In a sign that is all is not well for James Holmes, prison authorities have had to issue him at one point a face mask because he was incessantly spitting at them. Something that suggests that he is either convinced that he is still in some kind of role play as he literally takes on the recalcitrant villain character of the Joker to the hilt or that he is psychologically imbalanced something that could have been brought about via trauma of some kind.
Not helping matters for James Holmes was his loopy court appearance which had commentators if he was on drugs, in some kind of shock or simply putting on some elaborate ruse?
In another sign of the degree of discord of Holmes behavior, Holmes told police when he was first arrested that he was the fictitious Batman villain, the Joker, when cops put evidence bags over his hands to preserve traces of gunpowder residue. At the moment the bags were placed over his hands Holmes pretended the bags were puppets.
Offers Marissa Randazzo, former chief research psychologist for the US Secret Service and an expert in mass shootings:
“I think there are two possibilities going on here. One is that he is in the middle of a psychotic episode which is quite possible. We see him distracted at multiple points, an almost sort of ‘coming to’ and trying to figure out where he is and process what’s going on. The other thing that we’re seeing — and we’ve seen some of this behavior in the past couple months — might suggest mania. Meaning hyperactivity, hyper energy, been possibly up and not sleeping for days. What we might be seeing here is the post effects.”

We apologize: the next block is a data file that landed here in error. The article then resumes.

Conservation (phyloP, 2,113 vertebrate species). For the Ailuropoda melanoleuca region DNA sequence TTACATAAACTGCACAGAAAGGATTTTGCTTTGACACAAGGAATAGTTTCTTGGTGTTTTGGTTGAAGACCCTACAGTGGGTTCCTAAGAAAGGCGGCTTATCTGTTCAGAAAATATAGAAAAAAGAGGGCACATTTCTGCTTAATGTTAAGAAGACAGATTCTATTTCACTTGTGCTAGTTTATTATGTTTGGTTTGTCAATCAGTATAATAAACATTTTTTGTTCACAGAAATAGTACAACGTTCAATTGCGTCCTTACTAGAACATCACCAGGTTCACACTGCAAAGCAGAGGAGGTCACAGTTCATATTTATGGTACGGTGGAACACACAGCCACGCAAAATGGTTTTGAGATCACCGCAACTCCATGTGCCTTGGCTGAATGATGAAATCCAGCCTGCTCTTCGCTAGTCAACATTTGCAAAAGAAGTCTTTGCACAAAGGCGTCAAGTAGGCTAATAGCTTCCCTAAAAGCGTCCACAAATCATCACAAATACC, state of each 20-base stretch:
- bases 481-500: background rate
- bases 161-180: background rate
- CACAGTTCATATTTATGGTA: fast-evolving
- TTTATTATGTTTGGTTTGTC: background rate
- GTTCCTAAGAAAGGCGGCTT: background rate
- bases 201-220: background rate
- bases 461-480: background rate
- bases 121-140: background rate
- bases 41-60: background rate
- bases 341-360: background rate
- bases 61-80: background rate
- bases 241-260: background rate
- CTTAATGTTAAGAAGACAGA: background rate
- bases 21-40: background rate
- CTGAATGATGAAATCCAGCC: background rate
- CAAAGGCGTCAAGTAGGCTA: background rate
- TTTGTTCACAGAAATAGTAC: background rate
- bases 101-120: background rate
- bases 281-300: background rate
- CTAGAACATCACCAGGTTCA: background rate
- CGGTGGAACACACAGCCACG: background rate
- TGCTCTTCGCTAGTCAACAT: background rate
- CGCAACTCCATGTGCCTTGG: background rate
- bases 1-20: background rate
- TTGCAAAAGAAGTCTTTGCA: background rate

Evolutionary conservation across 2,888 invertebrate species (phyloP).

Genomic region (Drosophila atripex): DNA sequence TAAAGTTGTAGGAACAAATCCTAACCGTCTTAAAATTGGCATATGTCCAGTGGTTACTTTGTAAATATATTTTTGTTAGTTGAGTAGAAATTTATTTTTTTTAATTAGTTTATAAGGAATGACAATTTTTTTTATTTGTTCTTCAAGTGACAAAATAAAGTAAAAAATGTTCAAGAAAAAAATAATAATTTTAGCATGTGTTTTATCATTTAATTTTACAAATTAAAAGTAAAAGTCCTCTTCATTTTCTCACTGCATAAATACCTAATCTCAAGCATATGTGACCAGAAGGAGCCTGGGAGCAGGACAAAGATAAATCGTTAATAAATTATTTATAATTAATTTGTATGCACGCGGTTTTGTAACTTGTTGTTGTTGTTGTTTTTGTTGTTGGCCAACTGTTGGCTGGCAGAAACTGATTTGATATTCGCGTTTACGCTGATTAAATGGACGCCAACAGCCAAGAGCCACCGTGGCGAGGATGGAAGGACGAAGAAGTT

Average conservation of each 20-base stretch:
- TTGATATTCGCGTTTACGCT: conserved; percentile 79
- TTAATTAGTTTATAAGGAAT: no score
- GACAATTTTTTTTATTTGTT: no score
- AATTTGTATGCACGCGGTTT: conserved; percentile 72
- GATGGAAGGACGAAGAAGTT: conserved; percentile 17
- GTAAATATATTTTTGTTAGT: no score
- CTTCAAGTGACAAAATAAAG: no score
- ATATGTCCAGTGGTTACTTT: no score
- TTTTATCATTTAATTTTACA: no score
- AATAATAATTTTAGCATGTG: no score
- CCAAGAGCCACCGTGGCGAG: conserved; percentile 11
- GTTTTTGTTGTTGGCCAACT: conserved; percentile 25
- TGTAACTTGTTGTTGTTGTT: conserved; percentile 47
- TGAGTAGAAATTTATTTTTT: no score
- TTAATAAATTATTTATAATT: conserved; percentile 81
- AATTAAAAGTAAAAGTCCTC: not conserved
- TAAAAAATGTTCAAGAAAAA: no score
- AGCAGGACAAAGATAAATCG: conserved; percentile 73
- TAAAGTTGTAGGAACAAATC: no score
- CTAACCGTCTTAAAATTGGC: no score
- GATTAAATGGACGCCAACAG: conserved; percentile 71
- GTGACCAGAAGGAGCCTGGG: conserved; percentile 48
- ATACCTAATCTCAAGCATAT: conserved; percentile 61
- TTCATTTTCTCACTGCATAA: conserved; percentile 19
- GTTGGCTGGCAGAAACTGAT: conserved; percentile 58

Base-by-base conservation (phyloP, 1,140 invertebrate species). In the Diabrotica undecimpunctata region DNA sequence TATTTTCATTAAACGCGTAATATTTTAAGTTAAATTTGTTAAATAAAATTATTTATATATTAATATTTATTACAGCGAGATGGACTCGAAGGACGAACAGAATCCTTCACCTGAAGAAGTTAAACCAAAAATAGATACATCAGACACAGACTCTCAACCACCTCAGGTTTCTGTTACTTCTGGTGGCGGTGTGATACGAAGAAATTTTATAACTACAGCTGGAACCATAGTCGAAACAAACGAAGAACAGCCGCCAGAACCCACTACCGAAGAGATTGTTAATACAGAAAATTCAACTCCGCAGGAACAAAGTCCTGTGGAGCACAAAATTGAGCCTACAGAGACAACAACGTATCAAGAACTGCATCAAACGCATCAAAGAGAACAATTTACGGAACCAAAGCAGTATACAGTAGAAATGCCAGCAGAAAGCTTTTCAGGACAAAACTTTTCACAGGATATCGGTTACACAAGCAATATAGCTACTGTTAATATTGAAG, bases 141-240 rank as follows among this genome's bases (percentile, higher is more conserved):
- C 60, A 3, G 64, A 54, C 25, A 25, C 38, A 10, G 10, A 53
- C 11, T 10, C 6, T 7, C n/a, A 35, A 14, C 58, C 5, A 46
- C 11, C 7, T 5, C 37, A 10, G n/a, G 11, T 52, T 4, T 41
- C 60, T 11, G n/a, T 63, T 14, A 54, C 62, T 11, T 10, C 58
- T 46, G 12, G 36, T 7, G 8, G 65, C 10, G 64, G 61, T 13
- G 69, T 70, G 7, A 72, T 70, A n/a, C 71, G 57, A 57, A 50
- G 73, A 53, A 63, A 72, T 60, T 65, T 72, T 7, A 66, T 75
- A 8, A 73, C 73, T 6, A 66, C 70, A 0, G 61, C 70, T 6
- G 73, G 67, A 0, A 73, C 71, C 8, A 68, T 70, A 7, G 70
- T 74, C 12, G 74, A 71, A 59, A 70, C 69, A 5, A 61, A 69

That said Marissa Randazzo does offer for the time being the possibility that James Holmes is just faking his behavior.
Then there’s this point of view via the dailybeast that shed’s some light of the duplicity of pop culture/fantasy and how that may have played into a wavering mind that suddenly adopted it as reality:
A sick person’s inchoate feelings of resentment and persecution and alienation get some kind of coherence when they fit into a ready-made storyline—like the violent story of heroes and antiheroes told in the Batman movies. It would hardly be surprising for an underdog whose mind was already in some kind of chaotic state to have a fascination with the Joker, “a cultural antihero who brings chaos,”
Then discussing the idea that violence in film and wider culture feeding citizen’s reflex to resort to violence:
…..it’s easy to feel torn between the notion that violent movies breed actual violence, and the idea that James Holmes, the 24-year-old man police have accused of the crime, is just a madman whose actions speak only for themselves. But there’s a more credible position that includes both views: that Holmes went mad, and that the art and culture around him shaped the kind of lunatic he turned out to be. (Forget legal or medical definitions of insanity: anyone who does horrible damage to dozens of strangers, for no credible reason, is, in common parlance, nuts.) Movies don’t make us go insanely violent, but if you’re going to lose control anyway, they provide a model for how to go about it—a model for just how bad and mad today’s crazy person is supposed to be.
Time will tell how crazy James Holmes really is or if in some level how crazy our society has become which might in part be what the anti hero was trying to expose with his violent series of behavior….